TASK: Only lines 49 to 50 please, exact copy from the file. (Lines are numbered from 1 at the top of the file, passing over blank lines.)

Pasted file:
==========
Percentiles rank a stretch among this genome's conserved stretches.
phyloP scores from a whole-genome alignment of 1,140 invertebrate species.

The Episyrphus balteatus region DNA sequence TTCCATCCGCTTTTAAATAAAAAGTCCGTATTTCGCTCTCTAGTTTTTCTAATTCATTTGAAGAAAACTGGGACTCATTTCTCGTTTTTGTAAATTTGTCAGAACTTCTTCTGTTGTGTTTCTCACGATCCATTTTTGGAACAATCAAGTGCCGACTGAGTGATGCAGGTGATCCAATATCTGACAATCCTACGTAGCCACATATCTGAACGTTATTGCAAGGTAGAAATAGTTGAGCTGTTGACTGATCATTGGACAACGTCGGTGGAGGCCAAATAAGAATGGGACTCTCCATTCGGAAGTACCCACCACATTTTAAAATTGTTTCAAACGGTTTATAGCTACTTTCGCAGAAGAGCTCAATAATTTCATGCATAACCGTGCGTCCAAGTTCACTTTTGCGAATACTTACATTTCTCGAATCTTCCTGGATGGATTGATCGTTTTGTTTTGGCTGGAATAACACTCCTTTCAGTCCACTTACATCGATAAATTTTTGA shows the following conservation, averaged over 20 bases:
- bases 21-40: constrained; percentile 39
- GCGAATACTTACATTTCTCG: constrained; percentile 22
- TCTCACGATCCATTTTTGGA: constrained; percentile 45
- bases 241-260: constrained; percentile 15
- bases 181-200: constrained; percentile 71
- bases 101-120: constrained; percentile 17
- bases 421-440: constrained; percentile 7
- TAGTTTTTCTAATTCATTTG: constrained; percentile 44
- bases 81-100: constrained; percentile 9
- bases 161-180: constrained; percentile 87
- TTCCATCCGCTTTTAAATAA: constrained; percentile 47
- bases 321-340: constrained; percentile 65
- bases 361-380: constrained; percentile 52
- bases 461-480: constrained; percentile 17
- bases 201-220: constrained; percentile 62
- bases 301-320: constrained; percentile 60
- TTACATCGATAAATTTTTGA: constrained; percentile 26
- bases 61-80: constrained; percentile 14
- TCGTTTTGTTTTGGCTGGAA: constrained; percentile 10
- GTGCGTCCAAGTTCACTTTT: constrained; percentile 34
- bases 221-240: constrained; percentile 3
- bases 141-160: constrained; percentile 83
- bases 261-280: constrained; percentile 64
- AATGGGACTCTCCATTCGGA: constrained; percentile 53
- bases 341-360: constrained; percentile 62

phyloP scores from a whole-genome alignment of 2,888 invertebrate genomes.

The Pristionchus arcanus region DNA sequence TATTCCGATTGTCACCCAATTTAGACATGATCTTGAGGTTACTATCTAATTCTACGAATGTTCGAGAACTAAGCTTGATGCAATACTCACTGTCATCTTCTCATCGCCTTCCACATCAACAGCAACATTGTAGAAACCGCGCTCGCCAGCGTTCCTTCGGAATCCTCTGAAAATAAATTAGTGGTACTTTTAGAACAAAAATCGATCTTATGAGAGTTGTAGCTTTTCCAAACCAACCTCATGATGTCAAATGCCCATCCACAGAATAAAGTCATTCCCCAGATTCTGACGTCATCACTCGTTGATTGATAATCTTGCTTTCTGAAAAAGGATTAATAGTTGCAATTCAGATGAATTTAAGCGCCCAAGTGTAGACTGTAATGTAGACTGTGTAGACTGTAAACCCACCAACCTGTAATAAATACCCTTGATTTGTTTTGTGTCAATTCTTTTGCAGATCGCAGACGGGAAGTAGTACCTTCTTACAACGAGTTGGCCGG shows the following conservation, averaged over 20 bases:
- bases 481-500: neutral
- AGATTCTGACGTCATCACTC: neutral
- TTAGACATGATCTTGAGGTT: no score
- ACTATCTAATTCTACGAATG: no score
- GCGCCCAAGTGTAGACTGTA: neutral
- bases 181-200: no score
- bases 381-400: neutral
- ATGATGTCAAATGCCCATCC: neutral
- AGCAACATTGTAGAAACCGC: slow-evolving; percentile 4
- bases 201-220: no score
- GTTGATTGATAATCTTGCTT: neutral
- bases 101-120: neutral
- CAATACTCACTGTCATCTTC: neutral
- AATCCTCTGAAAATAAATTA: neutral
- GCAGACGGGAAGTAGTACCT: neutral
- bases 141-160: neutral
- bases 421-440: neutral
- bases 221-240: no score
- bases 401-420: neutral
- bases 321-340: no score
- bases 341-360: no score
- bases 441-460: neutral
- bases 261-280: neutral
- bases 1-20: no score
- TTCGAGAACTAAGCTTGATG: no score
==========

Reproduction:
- bases 401-420: neutral
- bases 321-340: no score